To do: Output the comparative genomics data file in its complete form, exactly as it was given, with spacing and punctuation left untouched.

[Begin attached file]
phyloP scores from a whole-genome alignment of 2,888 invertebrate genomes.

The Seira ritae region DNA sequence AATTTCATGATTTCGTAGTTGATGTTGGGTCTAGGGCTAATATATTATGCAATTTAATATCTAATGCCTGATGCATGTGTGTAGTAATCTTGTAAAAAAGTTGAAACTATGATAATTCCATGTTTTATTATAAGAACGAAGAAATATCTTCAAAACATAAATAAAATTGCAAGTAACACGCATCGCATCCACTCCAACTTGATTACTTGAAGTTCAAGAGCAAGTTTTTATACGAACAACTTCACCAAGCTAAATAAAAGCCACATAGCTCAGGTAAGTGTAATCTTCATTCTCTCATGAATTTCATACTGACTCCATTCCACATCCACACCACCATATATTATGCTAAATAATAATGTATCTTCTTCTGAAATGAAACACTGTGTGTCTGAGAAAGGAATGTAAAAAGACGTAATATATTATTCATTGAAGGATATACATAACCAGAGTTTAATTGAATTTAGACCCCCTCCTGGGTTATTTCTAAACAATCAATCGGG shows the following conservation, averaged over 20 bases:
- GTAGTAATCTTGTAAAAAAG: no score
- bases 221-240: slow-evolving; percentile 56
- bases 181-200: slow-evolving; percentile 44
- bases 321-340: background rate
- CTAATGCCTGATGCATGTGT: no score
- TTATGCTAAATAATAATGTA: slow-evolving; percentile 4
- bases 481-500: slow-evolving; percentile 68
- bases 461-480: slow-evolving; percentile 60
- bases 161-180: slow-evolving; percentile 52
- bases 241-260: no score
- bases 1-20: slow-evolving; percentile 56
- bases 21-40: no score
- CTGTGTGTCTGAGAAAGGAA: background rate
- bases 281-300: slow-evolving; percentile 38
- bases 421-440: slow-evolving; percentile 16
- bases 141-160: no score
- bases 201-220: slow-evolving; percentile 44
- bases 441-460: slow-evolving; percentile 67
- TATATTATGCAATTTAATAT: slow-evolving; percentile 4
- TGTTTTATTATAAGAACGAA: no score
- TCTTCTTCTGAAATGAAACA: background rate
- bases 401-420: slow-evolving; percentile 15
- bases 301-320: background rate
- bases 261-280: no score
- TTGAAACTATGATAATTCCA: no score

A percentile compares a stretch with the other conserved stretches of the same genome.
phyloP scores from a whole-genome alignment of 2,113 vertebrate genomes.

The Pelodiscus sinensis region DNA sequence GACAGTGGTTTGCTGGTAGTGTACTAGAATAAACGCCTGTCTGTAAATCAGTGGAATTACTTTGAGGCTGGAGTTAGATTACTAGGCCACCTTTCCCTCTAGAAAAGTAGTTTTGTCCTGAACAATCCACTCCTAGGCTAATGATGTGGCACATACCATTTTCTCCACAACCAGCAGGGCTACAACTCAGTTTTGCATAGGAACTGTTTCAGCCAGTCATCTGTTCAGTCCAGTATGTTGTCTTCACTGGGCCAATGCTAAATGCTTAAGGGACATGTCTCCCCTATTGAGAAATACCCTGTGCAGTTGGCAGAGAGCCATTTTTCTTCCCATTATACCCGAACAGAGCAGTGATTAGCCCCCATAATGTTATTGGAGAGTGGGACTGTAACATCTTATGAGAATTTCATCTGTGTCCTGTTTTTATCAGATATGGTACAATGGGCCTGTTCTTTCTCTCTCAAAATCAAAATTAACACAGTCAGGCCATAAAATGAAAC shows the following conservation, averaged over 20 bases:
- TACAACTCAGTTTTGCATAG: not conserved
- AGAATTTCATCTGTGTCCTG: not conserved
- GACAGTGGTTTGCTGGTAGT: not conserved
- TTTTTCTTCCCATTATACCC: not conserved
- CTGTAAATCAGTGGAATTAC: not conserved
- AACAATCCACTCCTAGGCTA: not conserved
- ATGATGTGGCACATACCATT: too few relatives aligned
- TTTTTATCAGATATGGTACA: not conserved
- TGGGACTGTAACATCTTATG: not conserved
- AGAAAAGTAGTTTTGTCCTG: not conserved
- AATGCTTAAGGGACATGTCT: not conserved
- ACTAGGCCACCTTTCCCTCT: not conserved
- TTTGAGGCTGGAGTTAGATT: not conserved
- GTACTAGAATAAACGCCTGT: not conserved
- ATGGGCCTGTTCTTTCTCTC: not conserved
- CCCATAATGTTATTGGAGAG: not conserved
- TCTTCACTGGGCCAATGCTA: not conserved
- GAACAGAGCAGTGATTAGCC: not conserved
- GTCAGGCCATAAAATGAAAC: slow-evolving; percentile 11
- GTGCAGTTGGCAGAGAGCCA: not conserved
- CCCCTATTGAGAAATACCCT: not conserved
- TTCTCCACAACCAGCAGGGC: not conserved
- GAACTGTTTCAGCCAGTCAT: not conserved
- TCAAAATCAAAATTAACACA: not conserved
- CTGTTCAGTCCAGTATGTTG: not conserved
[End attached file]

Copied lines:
phyloP scores from a whole-genome alignment of 2,888 invertebrate genomes.

The Seira ritae region DNA sequence AATTTCATGATTTCGTAGTTGATGTTGGGTCTAGGGCTAATATATTATGCAATTTAATATCTAATGCCTGATGCATGTGTGTAGTAATCTTGTAAAAAAGTTGAAACTATGATAATTCCATGTTTTATTATAAGAACGAAGAAATATCTTCAAAACATAAATAAAATTGCAAGTAACACGCATCGCATCCACTCCAACTTGATTACTTGAAGTTCAAGAGCAAGTTTTTATACGAACAACTTCACCAAGCTAAATAAAAGCCACATAGCTCAGGTAAGTGTAATCTTCATTCTCTCATGAATTTCATACTGACTCCATTCCACATCCACACCACCATATATTATGCTAAATAATAATGTATCTTCTTCTGAAATGAAACACTGTGTGTCTGAGAAAGGAATGTAAAAAGACGTAATATATTATTCATTGAAGGATATACATAACCAGAGTTTAATTGAATTTAGACCCCCTCCTGGGTTATTTCTAAACAATCAATCGGG shows the following conservation, averaged over 20 bases:
- GTAGTAATCTTGTAAAAAAG: no score
- bases 221-240: slow-evolving; percentile 56
- bases 181-200: slow-evolving; percentile 44
- bases 321-340: background rate
- CTAATGCCTGATGCATGTGT: no score
- TTATGCTAAATAATAATGTA: slow-evolving; percentile 4
- bases 481-500: slow-evolving; percentile 68
- bases 461-480: slow-evolving; percentile 60
- bases 161-180: slow-evolving; percentile 52
- bases 241-260: no score
- bases 1-20: slow-evolving; percentile 56
- bases 21-40: no score
- CTGTGTGTCTGAGAAAGGAA: background rate
- bases 281-300: slow-evolving; percentile 38
- bases 421-440: slow-evolving; percentile 16
- bases 141-160: no score
- bases 201-220: slow-evolving; percentile 44
- bases 441-460: slow-evolving; percentile 67
- TATATTATGCAATTTAATAT: slow-evolving; percentile 4
- TGTTTTATTATAAGAACGAA: no score
- TCTTCTTCTGAAATGAAACA: background rate
- bases 401-420: slow-evolving; percentile 15
- bases 301-320: background rate
- bases 261-280: no score
- TTGAAACTATGATAATTCCA: no score

A percentile compares a stretch with the other conserved stretches of the same genome.
phyloP scores from a whole-genome alignment of 2,113 vertebrate genomes.

The Pelodiscus sinensis region DNA sequence GACAGTGGTTTGCTGGTAGTGTACTAGAATAAACGCCTGTCTGTAAATCAGTGGAATTACTTTGAGGCTGGAGTTAGATTACTAGGCCACCTTTCCCTCTAGAAAAGTAGTTTTGTCCTGAACAATCCACTCCTAGGCTAATGATGTGGCACATACCATTTTCTCCACAACCAGCAGGGCTACAACTCAGTTTTGCATAGGAACTGTTTCAGCCAGTCATCTGTTCAGTCCAGTATGTTGTCTTCACTGGGCCAATGCTAAATGCTTAAGGGACATGTCTCCCCTATTGAGAAATACCCTGTGCAGTTGGCAGAGAGCCATTTTTCTTCCCATTATACCCGAACAGAGCAGTGATTAGCCCCCATAATGTTATTGGAGAGTGGGACTGTAACATCTTATGAGAATTTCATCTGTGTCCTGTTTTTATCAGATATGGTACAATGGGCCTGTTCTTTCTCTCTCAAAATCAAAATTAACACAGTCAGGCCATAAAATGAAAC shows the following conservation, averaged over 20 bases:
- TACAACTCAGTTTTGCATAG: not conserved
- AGAATTTCATCTGTGTCCTG: not conserved
- GACAGTGGTTTGCTGGTAGT: not conserved
- TTTTTCTTCCCATTATACCC: not conserved
- CTGTAAATCAGTGGAATTAC: not conserved
- AACAATCCACTCCTAGGCTA: not conserved
- ATGATGTGGCACATACCATT: too few relatives aligned
- TTTTTATCAGATATGGTACA: not conserved
- TGGGACTGTAACATCTTATG: not conserved
- AGAAAAGTAGTTTTGTCCTG: not conserved
- AATGCTTAAGGGACATGTCT: not conserved
- ACTAGGCCACCTTTCCCTCT: not conserved
- TTTGAGGCTGGAGTTAGATT: not conserved
- GTACTAGAATAAACGCCTGT: not conserved
- ATGGGCCTGTTCTTTCTCTC: not conserved
- CCCATAATGTTATTGGAGAG: not conserved
- TCTTCACTGGGCCAATGCTA: not conserved
- GAACAGAGCAGTGATTAGCC: not conserved
- GTCAGGCCATAAAATGAAAC: slow-evolving; percentile 11
- GTGCAGTTGGCAGAGAGCCA: not conserved
- CCCCTATTGAGAAATACCCT: not conserved
- TTCTCCACAACCAGCAGGGC: not conserved
- GAACTGTTTCAGCCAGTCAT: not conserved
- TCAAAATCAAAATTAACACA: not conserved
- CTGTTCAGTCCAGTATGTTG: not conserved